The Commander-in-Chief, Air Chief Marshal Sir Arthur Harris, G.C.B., O.B.E., A.F.C., visited the station in September and addressed the crews.
One of the flights of No. 103 Squadron was transferred to No. 576 Squadron, which was being formed at Elsham. This left 103 a two-flight squadron. The two squadrons were together in close association and friendly rivalry until October, 1944.
No. 103 Squadron had 30 aircraft over Berlin on the night of November 26-27. Elsham became a base station from December 1 and controlled the airfields at Kirmington and North Killingholme.
The wild weather of January, 1944, made life at Elsham what the R.A.F. call “pretty raw,” but the ground staff worked wonders in clearing blocked roads, and runways.
During the spring the Base Commander, Air Commodore Ivelaw Chapman, O.B.E., D.F.C., A.F.C., was shot down over France and taken prisoner. He has recently returned to this country. Air Commodore F.R.D. Swain, O.B.E., A.F.C., who broke the altitude record some years ago, took over from Air Commodore Chapman.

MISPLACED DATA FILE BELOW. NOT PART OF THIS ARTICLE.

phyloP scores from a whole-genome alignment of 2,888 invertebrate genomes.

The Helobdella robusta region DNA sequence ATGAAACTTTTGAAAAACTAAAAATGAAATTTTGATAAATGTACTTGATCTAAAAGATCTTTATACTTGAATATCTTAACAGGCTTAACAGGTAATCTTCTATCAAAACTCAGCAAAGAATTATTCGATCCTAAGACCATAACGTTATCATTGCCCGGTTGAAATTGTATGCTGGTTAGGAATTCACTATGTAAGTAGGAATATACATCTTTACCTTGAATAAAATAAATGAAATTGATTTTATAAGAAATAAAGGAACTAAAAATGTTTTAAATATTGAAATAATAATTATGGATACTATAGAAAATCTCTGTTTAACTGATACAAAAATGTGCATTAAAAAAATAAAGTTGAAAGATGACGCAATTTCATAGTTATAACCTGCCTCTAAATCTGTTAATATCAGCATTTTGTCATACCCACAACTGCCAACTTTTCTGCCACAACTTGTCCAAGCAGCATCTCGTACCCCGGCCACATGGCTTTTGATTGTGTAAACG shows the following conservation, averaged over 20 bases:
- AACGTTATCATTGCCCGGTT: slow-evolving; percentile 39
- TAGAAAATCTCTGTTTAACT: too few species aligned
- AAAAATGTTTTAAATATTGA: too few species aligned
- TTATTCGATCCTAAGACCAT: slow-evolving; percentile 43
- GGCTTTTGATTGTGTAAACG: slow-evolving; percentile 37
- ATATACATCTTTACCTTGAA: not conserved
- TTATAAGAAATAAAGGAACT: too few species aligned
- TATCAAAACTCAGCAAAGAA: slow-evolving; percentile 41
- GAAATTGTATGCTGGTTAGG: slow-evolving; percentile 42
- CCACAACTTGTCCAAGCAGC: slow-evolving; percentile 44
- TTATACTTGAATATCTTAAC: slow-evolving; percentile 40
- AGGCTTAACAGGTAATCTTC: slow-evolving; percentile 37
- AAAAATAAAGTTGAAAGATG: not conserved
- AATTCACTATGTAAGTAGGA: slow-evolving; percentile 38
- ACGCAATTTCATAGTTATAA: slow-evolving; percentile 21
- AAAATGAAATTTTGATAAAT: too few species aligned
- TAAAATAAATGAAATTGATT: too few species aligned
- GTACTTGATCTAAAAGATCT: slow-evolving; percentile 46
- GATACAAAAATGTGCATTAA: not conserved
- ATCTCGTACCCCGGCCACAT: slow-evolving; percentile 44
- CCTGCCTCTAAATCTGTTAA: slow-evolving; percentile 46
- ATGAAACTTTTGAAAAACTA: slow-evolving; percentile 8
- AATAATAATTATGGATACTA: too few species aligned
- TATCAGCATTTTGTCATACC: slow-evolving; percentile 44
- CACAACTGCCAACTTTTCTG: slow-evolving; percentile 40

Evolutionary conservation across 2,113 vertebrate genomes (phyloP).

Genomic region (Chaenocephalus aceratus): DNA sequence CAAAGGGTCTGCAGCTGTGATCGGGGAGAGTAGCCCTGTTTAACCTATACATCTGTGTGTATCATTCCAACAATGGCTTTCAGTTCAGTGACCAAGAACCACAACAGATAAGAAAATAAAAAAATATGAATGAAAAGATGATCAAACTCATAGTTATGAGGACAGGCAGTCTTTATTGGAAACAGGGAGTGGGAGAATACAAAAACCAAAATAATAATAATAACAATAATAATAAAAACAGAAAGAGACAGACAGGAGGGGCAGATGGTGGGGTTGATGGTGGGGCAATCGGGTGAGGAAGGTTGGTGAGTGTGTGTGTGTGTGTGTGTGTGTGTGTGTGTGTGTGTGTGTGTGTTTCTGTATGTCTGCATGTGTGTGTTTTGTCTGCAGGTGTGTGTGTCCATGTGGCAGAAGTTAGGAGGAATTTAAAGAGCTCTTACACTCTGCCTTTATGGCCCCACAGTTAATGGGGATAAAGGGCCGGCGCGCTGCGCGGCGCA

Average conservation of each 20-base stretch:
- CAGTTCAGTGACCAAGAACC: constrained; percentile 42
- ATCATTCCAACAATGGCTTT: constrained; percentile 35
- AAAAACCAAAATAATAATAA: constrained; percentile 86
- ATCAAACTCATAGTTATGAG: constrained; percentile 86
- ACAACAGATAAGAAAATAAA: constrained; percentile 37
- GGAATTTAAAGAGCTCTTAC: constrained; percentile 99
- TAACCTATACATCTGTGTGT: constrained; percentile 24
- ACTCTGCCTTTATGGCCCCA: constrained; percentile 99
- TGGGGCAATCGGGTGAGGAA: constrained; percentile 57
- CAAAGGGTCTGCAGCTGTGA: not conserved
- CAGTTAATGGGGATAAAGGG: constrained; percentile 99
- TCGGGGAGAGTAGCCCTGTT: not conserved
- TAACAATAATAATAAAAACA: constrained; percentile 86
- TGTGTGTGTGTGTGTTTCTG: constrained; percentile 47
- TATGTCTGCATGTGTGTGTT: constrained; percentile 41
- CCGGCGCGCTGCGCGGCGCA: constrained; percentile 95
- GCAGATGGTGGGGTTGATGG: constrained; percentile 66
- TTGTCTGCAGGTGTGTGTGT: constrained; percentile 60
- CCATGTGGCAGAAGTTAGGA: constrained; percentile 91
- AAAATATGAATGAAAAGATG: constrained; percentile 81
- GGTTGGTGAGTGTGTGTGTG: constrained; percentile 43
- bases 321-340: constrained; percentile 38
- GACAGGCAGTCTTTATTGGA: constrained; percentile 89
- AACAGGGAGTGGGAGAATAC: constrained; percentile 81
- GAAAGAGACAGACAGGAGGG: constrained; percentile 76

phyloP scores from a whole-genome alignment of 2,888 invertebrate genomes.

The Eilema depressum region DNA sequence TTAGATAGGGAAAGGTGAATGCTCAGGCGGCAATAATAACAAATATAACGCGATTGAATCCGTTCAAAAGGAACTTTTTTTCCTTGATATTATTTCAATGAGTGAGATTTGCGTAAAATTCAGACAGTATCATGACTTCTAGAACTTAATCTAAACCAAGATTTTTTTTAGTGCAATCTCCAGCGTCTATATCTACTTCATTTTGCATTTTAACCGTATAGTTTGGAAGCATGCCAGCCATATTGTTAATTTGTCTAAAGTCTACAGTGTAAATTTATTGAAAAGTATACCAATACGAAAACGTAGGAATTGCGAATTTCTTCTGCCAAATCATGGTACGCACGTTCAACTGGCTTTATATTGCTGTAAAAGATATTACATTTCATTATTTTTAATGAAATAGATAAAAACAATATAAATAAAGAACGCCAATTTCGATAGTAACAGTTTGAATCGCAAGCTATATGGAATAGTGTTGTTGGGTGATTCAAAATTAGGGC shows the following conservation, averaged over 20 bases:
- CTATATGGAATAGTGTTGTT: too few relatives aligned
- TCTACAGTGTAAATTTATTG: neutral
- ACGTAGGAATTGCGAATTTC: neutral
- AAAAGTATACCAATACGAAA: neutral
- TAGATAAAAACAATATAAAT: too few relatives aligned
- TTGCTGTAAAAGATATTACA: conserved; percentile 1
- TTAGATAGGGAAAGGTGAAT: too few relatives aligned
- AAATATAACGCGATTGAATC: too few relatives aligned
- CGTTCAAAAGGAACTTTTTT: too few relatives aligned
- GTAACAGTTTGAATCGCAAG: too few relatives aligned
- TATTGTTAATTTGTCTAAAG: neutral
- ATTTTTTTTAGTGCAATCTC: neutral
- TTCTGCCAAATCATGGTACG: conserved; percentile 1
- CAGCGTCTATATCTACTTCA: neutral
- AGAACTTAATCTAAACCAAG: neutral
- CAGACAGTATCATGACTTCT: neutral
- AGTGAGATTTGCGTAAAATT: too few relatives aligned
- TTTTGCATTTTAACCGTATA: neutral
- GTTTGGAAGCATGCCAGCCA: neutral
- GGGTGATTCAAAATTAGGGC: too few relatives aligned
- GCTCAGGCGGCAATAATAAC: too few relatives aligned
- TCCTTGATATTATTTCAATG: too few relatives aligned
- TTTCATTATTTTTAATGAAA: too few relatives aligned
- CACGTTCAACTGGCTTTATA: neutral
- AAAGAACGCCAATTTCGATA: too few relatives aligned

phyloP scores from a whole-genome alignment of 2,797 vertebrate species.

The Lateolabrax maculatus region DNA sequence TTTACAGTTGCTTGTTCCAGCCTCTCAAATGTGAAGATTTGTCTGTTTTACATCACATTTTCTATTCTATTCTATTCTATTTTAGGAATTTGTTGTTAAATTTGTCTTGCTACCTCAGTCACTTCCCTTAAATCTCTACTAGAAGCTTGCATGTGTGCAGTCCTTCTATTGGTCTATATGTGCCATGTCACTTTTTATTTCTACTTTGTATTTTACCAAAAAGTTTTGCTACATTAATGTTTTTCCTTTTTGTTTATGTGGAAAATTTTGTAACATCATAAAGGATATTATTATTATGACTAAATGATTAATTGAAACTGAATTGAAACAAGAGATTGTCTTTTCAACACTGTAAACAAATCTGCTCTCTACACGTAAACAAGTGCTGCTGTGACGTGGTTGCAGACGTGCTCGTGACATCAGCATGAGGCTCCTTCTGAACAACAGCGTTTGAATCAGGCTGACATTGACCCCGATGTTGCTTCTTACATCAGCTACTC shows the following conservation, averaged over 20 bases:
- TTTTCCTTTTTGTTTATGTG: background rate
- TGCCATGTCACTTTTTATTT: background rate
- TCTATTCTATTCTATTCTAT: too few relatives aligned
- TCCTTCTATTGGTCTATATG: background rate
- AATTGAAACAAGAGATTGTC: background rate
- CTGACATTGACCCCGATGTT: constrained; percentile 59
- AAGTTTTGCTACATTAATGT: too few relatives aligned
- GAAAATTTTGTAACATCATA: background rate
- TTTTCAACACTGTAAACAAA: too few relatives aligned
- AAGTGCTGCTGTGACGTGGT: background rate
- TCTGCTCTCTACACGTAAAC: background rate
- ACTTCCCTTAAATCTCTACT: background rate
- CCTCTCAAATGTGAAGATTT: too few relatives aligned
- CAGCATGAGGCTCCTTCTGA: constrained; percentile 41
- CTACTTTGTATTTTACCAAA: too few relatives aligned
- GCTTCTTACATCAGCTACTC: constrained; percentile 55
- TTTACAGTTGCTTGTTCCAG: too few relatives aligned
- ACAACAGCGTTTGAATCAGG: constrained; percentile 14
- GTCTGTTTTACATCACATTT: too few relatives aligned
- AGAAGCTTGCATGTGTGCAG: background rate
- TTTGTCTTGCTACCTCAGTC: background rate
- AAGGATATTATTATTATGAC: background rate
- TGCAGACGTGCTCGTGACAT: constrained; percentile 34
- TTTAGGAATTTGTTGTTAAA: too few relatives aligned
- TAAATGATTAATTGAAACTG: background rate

In June both squadrons at Elsham dropped a thousand tons in a month for the first time, and kept this up for some time. In the summer people in the neighbourhood were able to realise the full power of Bomber Command. Daylight operations against V sites, railway centres, and in close support of the Army enabled them to see the sky full of four-engined aircraft day after day.
In October, No. 103 Squadron dropped 1,277 tons, and 86 aircraft of both squadrons operated against Duisburg within 24 hours. On October 31, No. 576 Squadron left Elsham for Fiskerton. With 103 Squadron they had dropped 5,748 tons in the previous five months.
Elsham was the home of Lancaster “M.2,” the pride of Bomber Command. Its long life showed what a high standard of maintenance had been kept up. “M.2.” first flew on operations on May 4, 1943, to Dortmund, with 103 Squadron. It was later transferred to 576 Squadron, and had been on 103 operations by the beginning of 1944. It was retired with 144 trips to its credit, 97 of them to Germany and 15 to Berlin.